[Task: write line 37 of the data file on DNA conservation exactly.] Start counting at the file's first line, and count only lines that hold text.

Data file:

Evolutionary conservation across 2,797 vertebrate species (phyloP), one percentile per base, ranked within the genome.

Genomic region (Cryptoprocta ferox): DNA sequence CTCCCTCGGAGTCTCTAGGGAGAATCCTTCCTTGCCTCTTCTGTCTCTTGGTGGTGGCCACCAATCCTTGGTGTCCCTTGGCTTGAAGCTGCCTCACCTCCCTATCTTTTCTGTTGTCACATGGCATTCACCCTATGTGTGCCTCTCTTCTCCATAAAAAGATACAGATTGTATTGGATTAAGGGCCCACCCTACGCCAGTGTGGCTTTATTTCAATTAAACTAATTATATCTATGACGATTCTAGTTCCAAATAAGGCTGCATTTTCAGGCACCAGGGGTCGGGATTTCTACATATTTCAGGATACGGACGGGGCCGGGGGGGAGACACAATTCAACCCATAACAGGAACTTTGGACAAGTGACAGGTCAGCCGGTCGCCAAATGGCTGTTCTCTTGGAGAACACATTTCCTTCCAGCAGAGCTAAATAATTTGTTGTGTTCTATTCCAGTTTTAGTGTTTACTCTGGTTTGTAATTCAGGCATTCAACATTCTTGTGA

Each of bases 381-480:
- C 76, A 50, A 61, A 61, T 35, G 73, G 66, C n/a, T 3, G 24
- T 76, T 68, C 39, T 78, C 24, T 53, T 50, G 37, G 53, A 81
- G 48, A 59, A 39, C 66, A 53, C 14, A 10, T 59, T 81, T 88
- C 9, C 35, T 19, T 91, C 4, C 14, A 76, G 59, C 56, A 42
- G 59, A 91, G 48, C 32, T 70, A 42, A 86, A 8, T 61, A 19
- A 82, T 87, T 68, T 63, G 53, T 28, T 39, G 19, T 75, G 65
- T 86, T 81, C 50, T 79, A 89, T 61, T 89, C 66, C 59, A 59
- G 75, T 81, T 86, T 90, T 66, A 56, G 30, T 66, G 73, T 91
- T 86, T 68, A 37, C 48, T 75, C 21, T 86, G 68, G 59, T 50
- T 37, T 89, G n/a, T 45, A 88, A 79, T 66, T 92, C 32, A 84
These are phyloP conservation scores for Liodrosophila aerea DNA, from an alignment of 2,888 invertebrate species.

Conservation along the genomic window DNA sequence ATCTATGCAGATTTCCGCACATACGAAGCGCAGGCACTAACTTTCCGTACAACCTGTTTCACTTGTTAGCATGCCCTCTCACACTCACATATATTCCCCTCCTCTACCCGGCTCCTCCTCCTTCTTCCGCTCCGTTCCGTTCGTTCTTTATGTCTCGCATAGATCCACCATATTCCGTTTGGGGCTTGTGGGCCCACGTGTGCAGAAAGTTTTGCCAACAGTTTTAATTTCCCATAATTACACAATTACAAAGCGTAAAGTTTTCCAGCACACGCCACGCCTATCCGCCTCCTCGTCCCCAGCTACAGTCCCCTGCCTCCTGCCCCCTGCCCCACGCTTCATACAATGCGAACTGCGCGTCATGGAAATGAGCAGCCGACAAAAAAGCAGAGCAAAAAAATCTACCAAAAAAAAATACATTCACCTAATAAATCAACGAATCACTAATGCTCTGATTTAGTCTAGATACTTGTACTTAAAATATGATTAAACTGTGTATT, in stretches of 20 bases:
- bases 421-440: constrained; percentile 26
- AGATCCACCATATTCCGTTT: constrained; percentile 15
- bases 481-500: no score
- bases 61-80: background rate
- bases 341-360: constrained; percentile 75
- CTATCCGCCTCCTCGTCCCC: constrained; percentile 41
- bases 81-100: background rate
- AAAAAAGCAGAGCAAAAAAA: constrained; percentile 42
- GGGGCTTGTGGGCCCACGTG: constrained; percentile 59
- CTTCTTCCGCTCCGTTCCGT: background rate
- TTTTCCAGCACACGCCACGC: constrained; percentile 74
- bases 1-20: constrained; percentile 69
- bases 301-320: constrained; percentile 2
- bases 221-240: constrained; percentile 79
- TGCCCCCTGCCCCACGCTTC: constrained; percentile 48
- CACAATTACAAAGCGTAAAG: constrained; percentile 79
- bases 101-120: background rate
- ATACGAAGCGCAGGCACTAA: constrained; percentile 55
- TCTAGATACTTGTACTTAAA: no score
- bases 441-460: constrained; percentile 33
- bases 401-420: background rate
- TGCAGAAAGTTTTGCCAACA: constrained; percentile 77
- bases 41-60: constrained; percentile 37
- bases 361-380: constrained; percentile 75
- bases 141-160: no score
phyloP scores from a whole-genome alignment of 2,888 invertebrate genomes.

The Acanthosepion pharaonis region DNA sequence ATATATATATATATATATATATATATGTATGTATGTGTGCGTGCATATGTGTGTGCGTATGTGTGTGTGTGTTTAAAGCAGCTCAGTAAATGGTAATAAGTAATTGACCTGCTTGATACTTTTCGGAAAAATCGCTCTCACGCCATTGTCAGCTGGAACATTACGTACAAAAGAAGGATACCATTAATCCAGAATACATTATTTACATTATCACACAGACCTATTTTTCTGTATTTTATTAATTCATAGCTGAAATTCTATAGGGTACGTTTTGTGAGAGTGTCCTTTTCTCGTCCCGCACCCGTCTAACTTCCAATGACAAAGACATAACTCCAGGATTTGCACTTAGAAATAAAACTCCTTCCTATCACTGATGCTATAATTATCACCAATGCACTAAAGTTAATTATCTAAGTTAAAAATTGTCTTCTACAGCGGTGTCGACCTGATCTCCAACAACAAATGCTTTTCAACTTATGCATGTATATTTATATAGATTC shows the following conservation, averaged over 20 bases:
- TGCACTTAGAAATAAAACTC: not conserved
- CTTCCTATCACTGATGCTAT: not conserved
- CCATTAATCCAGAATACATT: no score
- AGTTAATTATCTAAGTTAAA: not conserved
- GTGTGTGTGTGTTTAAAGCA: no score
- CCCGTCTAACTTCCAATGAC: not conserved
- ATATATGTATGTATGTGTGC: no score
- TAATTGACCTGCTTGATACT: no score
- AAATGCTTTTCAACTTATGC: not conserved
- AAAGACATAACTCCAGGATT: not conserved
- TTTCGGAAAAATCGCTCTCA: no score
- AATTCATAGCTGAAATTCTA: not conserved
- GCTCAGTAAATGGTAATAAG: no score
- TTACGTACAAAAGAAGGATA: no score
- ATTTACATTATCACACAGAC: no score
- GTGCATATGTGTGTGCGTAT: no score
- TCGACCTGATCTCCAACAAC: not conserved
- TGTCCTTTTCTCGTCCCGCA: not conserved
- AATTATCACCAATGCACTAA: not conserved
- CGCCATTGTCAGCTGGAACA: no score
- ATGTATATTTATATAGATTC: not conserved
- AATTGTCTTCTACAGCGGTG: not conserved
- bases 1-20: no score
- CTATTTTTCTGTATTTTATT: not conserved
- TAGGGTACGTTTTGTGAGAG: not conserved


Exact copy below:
- TGCAGAAAGTTTTGCCAACA: constrained; percentile 77